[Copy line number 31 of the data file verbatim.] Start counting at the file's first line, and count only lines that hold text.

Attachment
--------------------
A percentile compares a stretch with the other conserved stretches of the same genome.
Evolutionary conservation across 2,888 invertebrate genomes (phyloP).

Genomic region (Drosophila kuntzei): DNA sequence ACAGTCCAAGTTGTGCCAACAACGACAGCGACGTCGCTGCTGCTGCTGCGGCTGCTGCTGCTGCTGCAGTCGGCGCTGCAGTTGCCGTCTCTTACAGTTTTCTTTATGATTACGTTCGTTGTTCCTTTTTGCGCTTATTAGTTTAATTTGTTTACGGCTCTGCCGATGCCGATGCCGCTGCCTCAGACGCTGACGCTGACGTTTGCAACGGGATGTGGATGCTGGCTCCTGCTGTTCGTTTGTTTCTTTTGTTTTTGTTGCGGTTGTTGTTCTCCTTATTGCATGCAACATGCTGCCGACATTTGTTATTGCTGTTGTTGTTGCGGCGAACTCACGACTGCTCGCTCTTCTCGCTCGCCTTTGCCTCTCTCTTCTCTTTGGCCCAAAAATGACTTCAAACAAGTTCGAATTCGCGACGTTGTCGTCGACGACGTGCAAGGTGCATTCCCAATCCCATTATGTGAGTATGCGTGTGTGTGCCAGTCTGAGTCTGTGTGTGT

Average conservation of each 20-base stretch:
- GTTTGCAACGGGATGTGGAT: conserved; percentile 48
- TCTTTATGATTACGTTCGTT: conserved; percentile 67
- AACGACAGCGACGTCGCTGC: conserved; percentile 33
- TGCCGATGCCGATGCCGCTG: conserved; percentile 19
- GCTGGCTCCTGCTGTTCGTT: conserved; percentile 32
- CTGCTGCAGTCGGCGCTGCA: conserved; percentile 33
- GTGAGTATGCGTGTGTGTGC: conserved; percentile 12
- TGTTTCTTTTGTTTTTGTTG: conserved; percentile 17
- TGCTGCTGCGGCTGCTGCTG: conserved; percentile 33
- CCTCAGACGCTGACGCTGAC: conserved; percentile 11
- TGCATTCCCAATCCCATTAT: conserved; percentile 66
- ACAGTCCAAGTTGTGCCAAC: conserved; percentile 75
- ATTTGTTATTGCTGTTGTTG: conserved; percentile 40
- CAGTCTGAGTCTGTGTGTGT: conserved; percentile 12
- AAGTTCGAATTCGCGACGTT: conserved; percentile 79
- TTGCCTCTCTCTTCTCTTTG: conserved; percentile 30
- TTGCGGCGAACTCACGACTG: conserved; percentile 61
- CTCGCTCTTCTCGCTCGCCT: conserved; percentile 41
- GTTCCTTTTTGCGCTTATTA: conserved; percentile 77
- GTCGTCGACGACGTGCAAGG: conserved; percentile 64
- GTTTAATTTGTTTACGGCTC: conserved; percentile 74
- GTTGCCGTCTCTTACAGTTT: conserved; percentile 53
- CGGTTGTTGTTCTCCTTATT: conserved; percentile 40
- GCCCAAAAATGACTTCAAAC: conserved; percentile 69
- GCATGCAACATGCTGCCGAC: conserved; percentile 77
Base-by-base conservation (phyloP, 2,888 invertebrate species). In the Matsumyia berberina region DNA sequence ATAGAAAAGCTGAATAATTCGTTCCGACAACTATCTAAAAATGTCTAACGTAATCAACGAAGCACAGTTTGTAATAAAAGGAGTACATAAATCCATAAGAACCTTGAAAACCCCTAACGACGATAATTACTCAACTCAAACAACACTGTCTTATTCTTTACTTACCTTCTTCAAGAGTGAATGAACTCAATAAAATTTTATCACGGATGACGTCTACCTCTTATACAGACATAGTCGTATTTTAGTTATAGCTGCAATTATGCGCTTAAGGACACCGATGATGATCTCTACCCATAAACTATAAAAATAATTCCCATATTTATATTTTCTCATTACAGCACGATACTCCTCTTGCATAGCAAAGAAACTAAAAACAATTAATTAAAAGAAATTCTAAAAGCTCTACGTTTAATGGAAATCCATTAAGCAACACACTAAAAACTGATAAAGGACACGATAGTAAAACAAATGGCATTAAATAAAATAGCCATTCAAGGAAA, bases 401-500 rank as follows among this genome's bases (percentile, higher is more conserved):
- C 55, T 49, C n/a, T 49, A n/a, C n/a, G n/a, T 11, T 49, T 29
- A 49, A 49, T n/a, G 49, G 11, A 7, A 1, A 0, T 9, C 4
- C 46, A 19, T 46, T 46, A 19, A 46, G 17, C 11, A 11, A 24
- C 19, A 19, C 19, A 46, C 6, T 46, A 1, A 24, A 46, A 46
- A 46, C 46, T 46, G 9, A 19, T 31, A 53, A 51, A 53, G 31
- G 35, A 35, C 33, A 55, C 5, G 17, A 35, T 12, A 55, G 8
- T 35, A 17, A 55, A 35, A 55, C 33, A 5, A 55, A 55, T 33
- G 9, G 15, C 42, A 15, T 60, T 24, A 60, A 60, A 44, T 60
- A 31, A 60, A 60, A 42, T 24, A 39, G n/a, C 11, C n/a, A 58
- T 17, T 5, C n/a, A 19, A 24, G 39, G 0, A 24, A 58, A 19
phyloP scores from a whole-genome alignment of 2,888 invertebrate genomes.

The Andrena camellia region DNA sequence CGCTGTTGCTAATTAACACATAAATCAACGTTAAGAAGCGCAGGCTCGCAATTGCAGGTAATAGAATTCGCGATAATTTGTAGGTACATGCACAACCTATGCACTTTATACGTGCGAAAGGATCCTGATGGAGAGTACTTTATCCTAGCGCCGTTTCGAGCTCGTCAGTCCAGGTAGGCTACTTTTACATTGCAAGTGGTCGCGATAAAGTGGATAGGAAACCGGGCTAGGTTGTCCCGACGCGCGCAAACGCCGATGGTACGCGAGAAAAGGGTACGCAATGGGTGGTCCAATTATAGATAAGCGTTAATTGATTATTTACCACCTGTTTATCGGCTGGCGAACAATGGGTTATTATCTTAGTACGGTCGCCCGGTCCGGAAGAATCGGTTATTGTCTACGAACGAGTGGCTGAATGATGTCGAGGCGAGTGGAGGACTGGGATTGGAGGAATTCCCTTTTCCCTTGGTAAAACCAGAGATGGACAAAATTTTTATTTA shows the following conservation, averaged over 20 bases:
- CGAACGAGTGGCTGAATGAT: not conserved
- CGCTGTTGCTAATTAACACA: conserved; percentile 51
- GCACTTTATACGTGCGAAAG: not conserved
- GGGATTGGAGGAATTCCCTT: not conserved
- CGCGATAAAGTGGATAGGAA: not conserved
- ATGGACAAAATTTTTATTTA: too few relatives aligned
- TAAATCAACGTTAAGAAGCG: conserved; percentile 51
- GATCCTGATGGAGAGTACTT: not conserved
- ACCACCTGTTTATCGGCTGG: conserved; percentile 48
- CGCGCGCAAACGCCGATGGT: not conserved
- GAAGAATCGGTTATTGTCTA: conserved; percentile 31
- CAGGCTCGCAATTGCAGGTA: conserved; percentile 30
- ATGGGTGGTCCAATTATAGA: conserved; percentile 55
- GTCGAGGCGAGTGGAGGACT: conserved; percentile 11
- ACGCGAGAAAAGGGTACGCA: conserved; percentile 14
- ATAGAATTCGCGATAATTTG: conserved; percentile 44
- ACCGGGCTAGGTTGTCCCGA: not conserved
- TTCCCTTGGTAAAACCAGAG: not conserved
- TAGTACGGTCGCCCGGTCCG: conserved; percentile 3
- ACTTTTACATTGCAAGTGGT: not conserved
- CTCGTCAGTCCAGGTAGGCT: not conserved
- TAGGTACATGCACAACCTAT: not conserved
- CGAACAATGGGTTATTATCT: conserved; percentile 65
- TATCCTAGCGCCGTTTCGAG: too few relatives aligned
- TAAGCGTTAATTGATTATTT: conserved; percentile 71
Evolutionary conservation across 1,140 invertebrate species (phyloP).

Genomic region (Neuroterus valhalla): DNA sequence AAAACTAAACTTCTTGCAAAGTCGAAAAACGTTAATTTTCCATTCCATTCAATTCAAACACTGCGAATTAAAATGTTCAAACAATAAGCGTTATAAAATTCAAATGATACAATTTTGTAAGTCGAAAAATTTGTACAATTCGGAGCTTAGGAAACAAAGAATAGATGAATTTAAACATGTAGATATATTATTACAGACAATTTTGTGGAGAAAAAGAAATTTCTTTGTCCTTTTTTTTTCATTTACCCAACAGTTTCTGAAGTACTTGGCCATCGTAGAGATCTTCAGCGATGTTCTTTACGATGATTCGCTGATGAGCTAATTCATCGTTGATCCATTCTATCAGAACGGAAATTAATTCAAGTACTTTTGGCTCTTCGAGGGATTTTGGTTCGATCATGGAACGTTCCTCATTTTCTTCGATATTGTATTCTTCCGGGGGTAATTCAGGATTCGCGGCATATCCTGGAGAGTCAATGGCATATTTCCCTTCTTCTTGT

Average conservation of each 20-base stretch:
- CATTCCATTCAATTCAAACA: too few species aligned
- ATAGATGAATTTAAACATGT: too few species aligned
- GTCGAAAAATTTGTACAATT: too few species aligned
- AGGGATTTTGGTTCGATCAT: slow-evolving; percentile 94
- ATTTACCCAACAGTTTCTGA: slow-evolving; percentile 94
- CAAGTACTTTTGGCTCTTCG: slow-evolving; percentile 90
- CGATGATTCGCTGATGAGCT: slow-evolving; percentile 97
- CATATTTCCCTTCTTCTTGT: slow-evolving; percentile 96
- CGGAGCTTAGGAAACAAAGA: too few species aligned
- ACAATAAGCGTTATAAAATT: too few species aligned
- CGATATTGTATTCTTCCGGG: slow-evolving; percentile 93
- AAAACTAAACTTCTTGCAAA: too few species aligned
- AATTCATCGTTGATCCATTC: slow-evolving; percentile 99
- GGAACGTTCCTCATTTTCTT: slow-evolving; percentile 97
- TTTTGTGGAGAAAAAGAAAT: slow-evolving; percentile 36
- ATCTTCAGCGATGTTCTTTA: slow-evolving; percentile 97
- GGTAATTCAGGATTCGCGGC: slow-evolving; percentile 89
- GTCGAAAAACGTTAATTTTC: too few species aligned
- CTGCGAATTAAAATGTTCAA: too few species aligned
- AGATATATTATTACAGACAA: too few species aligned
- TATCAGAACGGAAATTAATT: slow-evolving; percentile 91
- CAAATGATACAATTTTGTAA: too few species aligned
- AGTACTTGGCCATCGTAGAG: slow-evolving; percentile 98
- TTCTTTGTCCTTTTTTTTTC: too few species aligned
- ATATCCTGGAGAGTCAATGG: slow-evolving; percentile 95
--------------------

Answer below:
- C 55, T 49, C n/a, T 49, A n/a, C n/a, G n/a, T 11, T 49, T 29